Guess what everyone... it's almost SPRING! Which means then it's almost SUMMER!!! Hooray for warmer weather!!!
So the optimist optometrist took the winter off since it was so freaking cold out. Plus, she started a new job at a Lasik center, and plans on doing a Lasik blog post in the near future. So keep posted!
Today, since the weather will be (hopefully) warming up soon, I wanted to do a post about how sunlight can affect your eyes. Being from Florida, I must admit to loving the sun. Although I love the warmer weather, we should always remember how important it is to protect our eyes from the sun.
I wanted to go over a couple of ways the sun can affect the eyes, and then talk about some easy ways to protect our eyes from the sun. After all, you only get two eyes (unless you're a fly or an alien or something!)
1. Cataracts: (Dear patients - It is NOT funny to me anymore when you call them Cadillacs. Actually, it was never funny. Please don't be that guy.) Rays from the sun (UVA and UVB rays) have been shown to cause cataracts in patients. A cataract is a clouding of the lens of the eye. The lens is partially responsible for giving you clear vision, so a cataract can make your vision very cloudy. Protecting your eyes from UV light can help to prevent or delay cataract formation. Please don't be like Magda... she probably has cataracts.
2. Corneal or Retinal Burns: Wait... you mean, you can get an eye sunburn? Yep! That doesn't sound very fun, does it? If your cornea has a burn from the sun, it's called photokeratitis. This happens sometimes on ski slopes or from tanning beds. People with corneal burns usually have some pain, redness, and tearing. Not a fun thing to have. Retinal burns, on the other hand, (called photoretinitis) are usually not as painful, but can leave permanent vision defets. So please don't look directly at the sun and keep those retinas healthy.
3. Pinguecula and Pterygium: Those sure are funny names, huh? Both of these things that afftect the conjunctiva are associated with sun exposure. They are usually found on the white part of your eye. They can cause dryness and irritation. Sometimes if you have a large pterygium, it can affect your vision. Pterygiums can be surgically removed, but sometimes they grow back after surgery.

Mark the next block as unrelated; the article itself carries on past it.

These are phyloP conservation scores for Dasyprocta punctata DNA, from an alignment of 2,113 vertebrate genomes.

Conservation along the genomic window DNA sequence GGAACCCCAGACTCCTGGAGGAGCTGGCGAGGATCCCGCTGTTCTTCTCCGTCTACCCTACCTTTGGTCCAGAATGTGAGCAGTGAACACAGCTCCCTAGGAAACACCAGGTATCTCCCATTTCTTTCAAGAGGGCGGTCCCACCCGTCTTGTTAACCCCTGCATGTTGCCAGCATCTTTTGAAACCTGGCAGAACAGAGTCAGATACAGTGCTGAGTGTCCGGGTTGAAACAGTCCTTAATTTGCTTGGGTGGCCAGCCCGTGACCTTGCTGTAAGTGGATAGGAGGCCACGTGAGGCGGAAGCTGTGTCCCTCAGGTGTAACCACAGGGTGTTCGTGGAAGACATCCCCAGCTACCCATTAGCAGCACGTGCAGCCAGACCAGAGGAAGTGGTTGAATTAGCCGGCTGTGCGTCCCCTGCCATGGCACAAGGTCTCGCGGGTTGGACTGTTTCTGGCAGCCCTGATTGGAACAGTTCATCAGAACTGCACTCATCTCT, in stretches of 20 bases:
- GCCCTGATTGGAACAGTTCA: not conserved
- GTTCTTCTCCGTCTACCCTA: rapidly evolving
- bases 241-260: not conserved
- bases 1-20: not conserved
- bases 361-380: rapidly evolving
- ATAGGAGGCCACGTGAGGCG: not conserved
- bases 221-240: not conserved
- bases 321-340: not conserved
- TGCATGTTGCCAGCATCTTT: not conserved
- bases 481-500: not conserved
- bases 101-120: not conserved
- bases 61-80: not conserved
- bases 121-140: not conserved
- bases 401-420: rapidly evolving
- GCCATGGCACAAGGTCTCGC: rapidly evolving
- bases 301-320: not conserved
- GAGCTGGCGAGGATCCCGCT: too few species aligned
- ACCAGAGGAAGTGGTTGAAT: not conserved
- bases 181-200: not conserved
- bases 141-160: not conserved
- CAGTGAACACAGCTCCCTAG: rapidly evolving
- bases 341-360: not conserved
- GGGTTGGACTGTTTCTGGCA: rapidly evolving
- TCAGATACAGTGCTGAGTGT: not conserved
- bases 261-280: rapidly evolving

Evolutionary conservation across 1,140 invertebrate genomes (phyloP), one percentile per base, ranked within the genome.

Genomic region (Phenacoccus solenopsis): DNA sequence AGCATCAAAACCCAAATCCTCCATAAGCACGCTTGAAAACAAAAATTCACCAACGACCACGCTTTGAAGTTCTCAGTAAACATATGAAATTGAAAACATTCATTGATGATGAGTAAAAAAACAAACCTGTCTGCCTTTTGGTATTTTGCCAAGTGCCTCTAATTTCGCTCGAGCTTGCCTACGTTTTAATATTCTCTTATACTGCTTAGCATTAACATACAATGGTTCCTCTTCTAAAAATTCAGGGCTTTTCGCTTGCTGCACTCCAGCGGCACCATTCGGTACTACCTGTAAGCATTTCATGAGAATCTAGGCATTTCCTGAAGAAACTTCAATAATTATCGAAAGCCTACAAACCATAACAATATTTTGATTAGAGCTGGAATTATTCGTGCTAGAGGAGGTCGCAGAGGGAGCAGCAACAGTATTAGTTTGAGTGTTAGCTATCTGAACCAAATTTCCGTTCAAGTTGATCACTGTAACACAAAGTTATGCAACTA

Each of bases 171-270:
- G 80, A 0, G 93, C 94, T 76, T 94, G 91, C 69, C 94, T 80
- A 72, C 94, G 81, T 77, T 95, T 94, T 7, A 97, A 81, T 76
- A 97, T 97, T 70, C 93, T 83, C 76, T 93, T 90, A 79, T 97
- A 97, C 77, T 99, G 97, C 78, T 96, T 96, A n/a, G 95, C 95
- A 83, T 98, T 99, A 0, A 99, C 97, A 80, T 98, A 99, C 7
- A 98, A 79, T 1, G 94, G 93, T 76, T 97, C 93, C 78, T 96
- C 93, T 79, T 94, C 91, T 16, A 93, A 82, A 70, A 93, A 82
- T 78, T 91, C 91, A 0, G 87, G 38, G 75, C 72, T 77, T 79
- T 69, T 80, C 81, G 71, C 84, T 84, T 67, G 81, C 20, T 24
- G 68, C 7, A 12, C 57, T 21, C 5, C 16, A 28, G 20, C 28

Geez, Doc, I don't want any of those things. What can I do?
We all know (I hope) how important it is to protect our skin from the sun. Hopefully we also remember how important it is to protect our eyes! Sunglasses not only look cool, but they can also cut out the harmful rays from the sun that can damage our eyes. So, WEAR SUNGLASSES! You will be glad you did.
Look for sunglasses that offer 100% UV protection. Optical centers will usually have a cool machine called a spectrometer that can measure the amount of UV protection a lens offers. If you like to fish or engage in water sports, you should also consider getting polarized sunglasses to cut down on glare. For contact lens wearers, although contacts protect against UV rays, you should still wear sunglasses to protect the parts of the eye that are not covered by the contact lenses.
Remember, kids need sunglasses too! Don't forget about them.
Ready for the moral of the story? The sun is great for many reasons. It brings us warmth, it helps to synthesize Vitamin D, and it cheers some people (me) up! But everything in moderation, right? When you are out in the sun, please protect your eyes from the sun. You will be glad you did.
Now for the optimist part:
Remember, despite the rainy days, there will always be a sunny one coming up soon. We should try to make every day the best day it can possibly be; today is your only chance to live this particular day! So make it a great one and stay safe.
Happy Spring to everyone!!!